'I don't have to be afraid of him' - brave victim who snared evil Cooke haunted by little girl 'I couldn't save'
Anne Kelly testified four times against the DJ now linked to missing Philip Cairns
Published 24/07/2016 | 02:30
Anne Kelly waited three weeks for Eamon Cooke to die.
Ever since she got the phone call in May to say the convicted paedophile had checked out of prison and into a hospice, she couldn't quite believe that he was on the way out. She even rang the hospice to confirm it for herself.
A kindly woman took her call. "I said, 'You don't need to know who I am, but can you tell me if Eamon Cooke is still alive?' She said yes. I said, 'Are you certain he is not going to walk out of that hospice?' Because you still have the underlying fear that he is pulling some game. She said, 'I'm certain'... So I just waited. I kept thinking, 'I can't believe he is going to actually be gone.'"
Cooke died on June 4. Anne had planned to spend the day he died at home in Wicklow, relaxing, breathing, "feeling the freedom", as she put it. Instead she was told that same morning the disturbing news that gardai were investigating Cooke for the disappearance of missing schoolboy Philip Cairns, who vanished without trace on his way back to school in October 1986.
She was shocked, but not surprised. Cooke, a television repair man turned pirate radio station operator, plucked children from his south Dublin neighbourhood of Inchicore and abused them.
Anne was one of them. He destroyed her childhood but not her spirit. She reported him to the guards when she was 18, to no avail. She smashed up his car when she was 21. She has faced down Cooke four times in court.
With Cooke's death, Anne has taken another brave step with the decision to waive her anonymity and speak publicly for the first time about how the paedophile was brought to book by the children whose lives he blighted.
She has been encouraged by friends. "They feel that keeping my anonymity at this stage will be heavier for me somehow, will push me down if I don't break out now that he is dead.
"So I can say, okay, I'm not afraid anymore. I don't have to be afraid. I don't have to be afraid of him attacking me through the law, or through whatever way.
"I can speak. I don't have to be afraid for my daughters, because they are the fears you have," she says.
So sitting in the gracious surroundings of a Wicklow hotel, this petite and elegant woman recounts the dark years of her childhood in chilling detail, but also how she has worked to overcome them.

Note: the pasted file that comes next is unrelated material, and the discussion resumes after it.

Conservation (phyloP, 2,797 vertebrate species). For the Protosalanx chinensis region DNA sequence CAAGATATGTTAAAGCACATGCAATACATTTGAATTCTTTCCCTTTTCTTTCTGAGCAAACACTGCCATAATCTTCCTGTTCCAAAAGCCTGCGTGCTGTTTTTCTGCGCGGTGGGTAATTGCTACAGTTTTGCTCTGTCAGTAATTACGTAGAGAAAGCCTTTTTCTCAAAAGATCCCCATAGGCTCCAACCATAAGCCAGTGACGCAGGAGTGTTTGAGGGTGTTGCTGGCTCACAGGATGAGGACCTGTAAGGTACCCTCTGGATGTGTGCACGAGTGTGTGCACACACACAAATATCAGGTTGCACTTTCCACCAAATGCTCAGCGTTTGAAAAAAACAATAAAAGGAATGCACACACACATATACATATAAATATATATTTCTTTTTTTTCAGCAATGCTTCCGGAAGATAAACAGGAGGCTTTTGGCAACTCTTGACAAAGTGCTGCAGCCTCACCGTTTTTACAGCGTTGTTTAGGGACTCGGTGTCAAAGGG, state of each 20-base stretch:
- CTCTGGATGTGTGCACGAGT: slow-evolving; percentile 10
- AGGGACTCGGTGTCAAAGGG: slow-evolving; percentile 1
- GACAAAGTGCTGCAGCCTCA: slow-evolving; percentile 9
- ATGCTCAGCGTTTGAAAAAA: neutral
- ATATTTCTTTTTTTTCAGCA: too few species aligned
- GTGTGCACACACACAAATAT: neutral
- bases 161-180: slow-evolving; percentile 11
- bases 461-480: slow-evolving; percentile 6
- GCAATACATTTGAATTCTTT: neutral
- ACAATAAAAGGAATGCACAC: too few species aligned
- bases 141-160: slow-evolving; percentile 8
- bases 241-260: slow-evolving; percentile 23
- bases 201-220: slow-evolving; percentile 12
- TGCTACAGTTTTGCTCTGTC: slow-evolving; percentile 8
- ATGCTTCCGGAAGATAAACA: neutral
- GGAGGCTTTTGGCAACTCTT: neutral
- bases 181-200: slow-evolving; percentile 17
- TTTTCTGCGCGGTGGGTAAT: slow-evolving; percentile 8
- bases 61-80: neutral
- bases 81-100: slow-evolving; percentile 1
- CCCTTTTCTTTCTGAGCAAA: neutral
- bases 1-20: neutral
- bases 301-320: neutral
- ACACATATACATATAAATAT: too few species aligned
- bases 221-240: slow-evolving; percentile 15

For all the uncertainty, despair and devastation that Cooke still causes, even in death, she says that people can at least take heart that he spent the last years of his life in jail.
"Even if it transpires that Eamon Cooke was the killer of Philip Cairns, there has to be an opening for us all to take heart that it was because of the pure weight of personal convictions within everybody involved in that case - all of the victims, the gardai, the legal teams, the dozens of people on the juries - we can all take heart that for 13 years...this man was off our streets," she says.
"Those 13 years saved hundreds of boys and girls having their whole futures distorted by him. He would not have stopped and he was getting more and more open - raping in McDonald's and raping in public loos. He could do it anywhere and he did."
Anne's evidence was central. "When Cooke died, my mum told me she was proud of me, that she was proud of what I had done, and that she didn't think I knew that, and she would love for me to accept that it was okay, that I had done something good," she says.
Anne was a dark-haired girl with ringlets, the youngest of four children living in a terraced house in Inchicore.
One day when she was seven, she and her childhood friend noticed an enticing "child-sized" door swinging open in a neighbour's garage and unwittingly entered the repulsive world of Eamon Cooke. There they played with the old televisions and telephones strewn around inside and when Cooke discovered them, rather than the expected admonishment, he told them to come back whenever they wanted.
In a memoir, which she has never published, she recalls how a cigarette hung permanently from the side of his mouth, his nicotine-stained fingers and nails "packed with dirt". His shirt, jumper and jacket were always filthy and stank of body odour.
He played the long game. He lured children from the garage to his house with games and sweets. His wife - his second - never seemed to be around.
The abuse began gradually but became severe over time; first touching Anne and her friend, then exposing himself, and then bringing them to his bedroom naked.
One day, when she was 10, he called Anne to his house and gave her a banana. The next thing she remembered is leaving his house, feeling extremely sore, unwell and confused. Later, at home, she passed blood. He intimidated children into silence by continually threatening that they would be sent to a children's home if their parents found out.